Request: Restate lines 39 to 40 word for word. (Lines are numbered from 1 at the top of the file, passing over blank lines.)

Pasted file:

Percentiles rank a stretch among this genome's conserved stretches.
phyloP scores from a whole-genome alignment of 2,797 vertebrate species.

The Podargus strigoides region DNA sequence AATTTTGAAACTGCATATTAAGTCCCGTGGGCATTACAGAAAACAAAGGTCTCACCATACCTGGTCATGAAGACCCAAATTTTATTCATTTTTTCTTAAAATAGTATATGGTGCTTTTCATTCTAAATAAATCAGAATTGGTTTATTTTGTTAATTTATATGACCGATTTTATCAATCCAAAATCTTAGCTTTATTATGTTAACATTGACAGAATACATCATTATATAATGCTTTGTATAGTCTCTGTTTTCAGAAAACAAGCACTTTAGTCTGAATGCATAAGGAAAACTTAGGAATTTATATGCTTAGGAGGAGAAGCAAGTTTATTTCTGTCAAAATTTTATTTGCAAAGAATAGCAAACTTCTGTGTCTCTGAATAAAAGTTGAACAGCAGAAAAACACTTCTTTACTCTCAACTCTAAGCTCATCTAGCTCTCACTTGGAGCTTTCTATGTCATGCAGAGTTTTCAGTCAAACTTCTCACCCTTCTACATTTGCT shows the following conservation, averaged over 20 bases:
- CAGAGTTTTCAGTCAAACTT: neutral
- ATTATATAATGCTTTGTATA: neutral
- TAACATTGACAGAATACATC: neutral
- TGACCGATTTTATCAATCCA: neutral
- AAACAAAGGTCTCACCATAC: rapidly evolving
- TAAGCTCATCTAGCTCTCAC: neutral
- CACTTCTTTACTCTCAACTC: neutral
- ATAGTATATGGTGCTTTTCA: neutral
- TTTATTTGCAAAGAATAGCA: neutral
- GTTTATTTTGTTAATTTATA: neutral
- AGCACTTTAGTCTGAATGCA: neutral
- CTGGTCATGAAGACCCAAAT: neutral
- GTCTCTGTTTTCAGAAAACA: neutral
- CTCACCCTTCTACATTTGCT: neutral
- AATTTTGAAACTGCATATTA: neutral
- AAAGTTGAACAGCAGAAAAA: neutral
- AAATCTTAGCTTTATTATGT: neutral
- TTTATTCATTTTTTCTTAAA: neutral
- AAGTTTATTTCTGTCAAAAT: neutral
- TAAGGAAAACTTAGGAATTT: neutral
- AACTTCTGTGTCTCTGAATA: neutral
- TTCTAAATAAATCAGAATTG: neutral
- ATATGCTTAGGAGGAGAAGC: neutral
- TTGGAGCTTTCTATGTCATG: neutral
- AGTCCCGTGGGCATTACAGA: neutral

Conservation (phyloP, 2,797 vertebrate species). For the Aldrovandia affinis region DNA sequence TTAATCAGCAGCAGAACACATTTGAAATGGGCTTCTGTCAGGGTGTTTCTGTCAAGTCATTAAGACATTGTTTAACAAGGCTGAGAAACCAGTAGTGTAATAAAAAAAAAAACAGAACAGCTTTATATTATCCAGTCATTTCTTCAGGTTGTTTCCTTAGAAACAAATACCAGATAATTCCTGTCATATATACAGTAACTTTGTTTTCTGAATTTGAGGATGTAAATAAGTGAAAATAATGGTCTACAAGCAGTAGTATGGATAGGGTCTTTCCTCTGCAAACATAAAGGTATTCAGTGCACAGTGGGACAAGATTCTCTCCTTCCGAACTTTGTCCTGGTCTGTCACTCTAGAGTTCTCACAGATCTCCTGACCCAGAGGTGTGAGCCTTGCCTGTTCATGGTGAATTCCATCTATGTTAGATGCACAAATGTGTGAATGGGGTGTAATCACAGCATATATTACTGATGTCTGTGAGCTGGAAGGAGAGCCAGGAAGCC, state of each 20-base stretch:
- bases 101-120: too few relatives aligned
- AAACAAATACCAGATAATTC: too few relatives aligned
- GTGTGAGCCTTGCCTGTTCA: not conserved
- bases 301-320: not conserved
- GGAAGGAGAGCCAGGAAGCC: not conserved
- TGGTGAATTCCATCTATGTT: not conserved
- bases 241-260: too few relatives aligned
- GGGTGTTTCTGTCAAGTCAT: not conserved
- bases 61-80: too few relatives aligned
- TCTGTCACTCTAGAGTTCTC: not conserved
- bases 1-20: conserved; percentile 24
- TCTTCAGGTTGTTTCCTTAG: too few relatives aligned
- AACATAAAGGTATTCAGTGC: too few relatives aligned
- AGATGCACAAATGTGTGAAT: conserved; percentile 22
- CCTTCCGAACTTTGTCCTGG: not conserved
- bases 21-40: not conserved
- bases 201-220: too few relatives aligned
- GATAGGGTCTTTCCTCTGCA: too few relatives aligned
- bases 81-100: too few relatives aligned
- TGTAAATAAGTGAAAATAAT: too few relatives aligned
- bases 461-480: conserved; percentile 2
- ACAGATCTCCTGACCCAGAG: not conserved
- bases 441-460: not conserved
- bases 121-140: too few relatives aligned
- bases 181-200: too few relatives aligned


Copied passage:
- TCTGTCACTCTAGAGTTCTC: not conserved
- bases 1-20: conserved; percentile 24